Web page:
Financial Planning & Investment Advisory Fees – What is Reasonable?

From what I’ve seen, fee-based advisory firms, my own included, generally charge an annual fee which ranges from .75% to 1.75% of assets under management.  Generally, the larger your account balance, the more likely you are to receive a lower fee.  In fact, fee schedules are often tiered such that the initial 250K is billed at a higher rate which scales down at varying thresholds such as 500K and 1M.  There may, however, be other methods of determining an advisory fee beyond simply the size of the account.  For example, some firms are more active (tactical) than others.  Those firms would likely charge a slightly higher fee than a firm which is more passive and investing strictly in products which mirror indexes such as the S&P 500 and the Dow Jones.  Firms with passive investment strategies may still charge fees over 1% if they are including valuable services such as financial planning, estate planning, tax planning, etc.  What is included in the fee amount (above and beyond investment management) should be discussed in clear detail at an initial consultation. Continue reading

8 Questions Financial Advisors Should Ask Their Clients

I thought this entry would be interesting for both financial advisors and for people who work with them.  Having a truly productive relationship with your financial advisor means trusting them and giving them the needed information to figure out how to really help you.  Much of that information doesn’t come out through back and forth discussion and needs to be extracted through specific questions and elaborate answers.  Below are 8 of the questions which I ask my clients that I think really help to gain a more complete understanding of their financial profile: Continue reading

Debating the Fed’s Current Interest Rate Policy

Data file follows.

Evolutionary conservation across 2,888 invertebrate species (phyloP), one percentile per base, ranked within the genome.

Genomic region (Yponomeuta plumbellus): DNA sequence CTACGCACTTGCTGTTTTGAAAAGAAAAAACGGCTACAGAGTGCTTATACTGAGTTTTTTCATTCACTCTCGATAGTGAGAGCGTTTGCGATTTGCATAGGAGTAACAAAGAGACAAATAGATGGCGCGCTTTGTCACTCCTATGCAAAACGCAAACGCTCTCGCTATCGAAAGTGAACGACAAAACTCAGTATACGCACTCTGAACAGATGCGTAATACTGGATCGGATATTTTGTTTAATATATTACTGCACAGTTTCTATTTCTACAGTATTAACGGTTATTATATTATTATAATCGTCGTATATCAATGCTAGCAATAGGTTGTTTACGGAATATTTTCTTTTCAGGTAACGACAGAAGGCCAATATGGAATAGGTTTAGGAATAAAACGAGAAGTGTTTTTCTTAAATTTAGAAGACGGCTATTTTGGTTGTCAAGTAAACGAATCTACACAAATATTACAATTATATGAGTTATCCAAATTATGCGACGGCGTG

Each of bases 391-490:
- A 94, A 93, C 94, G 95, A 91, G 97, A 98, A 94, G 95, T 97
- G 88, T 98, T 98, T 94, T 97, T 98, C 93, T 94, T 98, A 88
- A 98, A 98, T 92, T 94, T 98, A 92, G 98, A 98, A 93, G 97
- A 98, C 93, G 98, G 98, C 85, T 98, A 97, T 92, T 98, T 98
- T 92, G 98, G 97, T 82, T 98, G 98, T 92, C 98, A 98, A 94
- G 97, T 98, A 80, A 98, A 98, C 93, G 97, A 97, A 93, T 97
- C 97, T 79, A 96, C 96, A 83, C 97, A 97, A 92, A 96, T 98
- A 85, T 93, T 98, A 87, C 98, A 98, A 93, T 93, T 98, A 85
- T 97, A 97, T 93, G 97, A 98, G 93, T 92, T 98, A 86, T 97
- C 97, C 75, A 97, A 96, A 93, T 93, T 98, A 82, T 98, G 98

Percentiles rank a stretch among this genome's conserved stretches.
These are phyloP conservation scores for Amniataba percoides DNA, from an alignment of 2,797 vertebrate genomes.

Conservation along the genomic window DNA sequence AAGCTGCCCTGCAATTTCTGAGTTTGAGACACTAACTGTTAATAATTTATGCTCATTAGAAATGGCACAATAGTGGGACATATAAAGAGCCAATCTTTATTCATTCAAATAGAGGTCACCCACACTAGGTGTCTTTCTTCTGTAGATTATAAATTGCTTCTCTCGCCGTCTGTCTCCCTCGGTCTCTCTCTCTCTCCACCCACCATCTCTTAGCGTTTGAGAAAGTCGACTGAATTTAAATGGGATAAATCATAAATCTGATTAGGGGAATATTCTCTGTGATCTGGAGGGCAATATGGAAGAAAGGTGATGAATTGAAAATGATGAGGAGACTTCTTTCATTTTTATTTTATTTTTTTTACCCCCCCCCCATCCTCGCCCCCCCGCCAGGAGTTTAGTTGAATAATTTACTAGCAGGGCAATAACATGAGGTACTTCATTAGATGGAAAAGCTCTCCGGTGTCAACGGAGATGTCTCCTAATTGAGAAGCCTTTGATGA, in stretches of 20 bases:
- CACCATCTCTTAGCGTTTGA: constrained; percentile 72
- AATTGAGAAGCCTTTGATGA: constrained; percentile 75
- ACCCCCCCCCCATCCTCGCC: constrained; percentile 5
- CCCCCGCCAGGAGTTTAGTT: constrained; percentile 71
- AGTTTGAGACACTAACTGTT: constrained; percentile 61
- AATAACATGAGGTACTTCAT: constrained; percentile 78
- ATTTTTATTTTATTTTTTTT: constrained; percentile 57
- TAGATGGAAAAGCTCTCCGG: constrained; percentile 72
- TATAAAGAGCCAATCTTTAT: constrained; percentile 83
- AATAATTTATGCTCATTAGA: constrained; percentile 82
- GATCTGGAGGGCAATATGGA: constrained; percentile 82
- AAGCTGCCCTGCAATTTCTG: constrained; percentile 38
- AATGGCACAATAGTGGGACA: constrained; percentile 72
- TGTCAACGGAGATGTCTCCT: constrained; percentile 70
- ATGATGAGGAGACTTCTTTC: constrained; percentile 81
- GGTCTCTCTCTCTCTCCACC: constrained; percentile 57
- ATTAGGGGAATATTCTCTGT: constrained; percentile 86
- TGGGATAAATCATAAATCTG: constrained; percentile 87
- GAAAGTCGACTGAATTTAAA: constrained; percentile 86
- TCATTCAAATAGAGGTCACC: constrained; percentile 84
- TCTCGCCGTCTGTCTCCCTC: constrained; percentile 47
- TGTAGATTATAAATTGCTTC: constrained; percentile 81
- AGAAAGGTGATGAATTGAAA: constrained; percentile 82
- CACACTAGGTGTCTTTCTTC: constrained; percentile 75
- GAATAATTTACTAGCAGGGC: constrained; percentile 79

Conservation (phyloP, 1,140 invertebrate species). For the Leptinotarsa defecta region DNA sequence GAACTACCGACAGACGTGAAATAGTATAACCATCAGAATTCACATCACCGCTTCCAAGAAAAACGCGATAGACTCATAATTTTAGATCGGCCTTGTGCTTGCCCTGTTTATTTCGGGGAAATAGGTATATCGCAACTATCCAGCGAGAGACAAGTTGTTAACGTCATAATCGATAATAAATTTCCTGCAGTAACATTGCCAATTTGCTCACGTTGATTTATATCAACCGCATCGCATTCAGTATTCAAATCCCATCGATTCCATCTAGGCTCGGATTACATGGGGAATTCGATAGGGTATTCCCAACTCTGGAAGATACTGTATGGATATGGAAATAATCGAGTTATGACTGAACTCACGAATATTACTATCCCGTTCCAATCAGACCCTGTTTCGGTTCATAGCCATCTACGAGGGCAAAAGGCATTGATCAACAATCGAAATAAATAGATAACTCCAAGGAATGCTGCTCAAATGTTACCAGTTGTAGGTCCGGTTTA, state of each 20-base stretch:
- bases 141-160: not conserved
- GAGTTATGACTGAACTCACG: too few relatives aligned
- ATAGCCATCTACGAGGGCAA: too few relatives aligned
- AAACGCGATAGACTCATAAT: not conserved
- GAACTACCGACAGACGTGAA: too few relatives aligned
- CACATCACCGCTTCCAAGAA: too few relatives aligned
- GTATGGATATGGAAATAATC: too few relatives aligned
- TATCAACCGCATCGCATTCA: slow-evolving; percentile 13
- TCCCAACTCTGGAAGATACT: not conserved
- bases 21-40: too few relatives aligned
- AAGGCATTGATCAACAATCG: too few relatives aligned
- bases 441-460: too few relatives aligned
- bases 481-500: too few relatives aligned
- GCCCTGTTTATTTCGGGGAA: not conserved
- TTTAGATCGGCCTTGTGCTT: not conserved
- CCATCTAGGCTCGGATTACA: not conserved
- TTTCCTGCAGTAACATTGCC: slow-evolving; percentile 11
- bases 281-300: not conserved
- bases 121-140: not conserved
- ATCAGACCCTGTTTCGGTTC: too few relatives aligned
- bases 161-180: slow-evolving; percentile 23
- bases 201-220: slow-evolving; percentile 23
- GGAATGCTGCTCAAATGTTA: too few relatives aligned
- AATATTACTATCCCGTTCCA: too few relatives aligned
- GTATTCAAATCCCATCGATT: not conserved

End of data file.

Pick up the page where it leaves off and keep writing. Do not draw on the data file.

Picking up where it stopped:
I find the entire debate surrounding economic interest rates to be highly significant at the moment.  What is supposed to be a policy tool used by the Federal Reserve to contain inflation and occasionally encourage either economic expansion or contraction has turned into a drug which our economy is gradually becoming immune to.  The debate over interest rates is currently taking place at high level institutions such as the Federal Reserve who understand that if they wait too long, the drug can have serious consequences.  The debate is also taking place across America where portfolio values and real estate prices have been on the rise, giving people the satisfaction of passively achieved wealth.  That satisfaction, however, is partially masked by the concern of bubbles and whether those asset prices may come back down at some point soon.  Continue reading

Which is Better: Traditional Financial Advisors vs. Automated “Robo” Financial Advisors

I’ve come across several articles lately about the emergence of online sites (sometimes referred to as “Robo-Advisors”) which customize and automate the investment process for individuals.   These sites are totally separate from discount online brokerage firms which allow you to buy and sell stocks at low rates.  Robo-Advisors create investment portfolios, most often by utilizing securities which replicate broad market indexes.  They collect fees for this service, generally is the form of annual fees  taken as a percentage of invested assets (approx .15% – .50% per year).*  The asset mixes are generally created after analyzing personal data including age and risk tolerance.  While people in the financial services industry have fairly strong opinions about these websites – some think they will fail over time while others fear they may capture a serious portion of the traditional business – I think it’s clear that the investment advice industry has plenty of room for both traditional wealth managers and the many online solutions which are popping up.  Let’s look at both sides of the debate:    Continue reading

Retirement Decisions: Lump Sums vs. Income Streams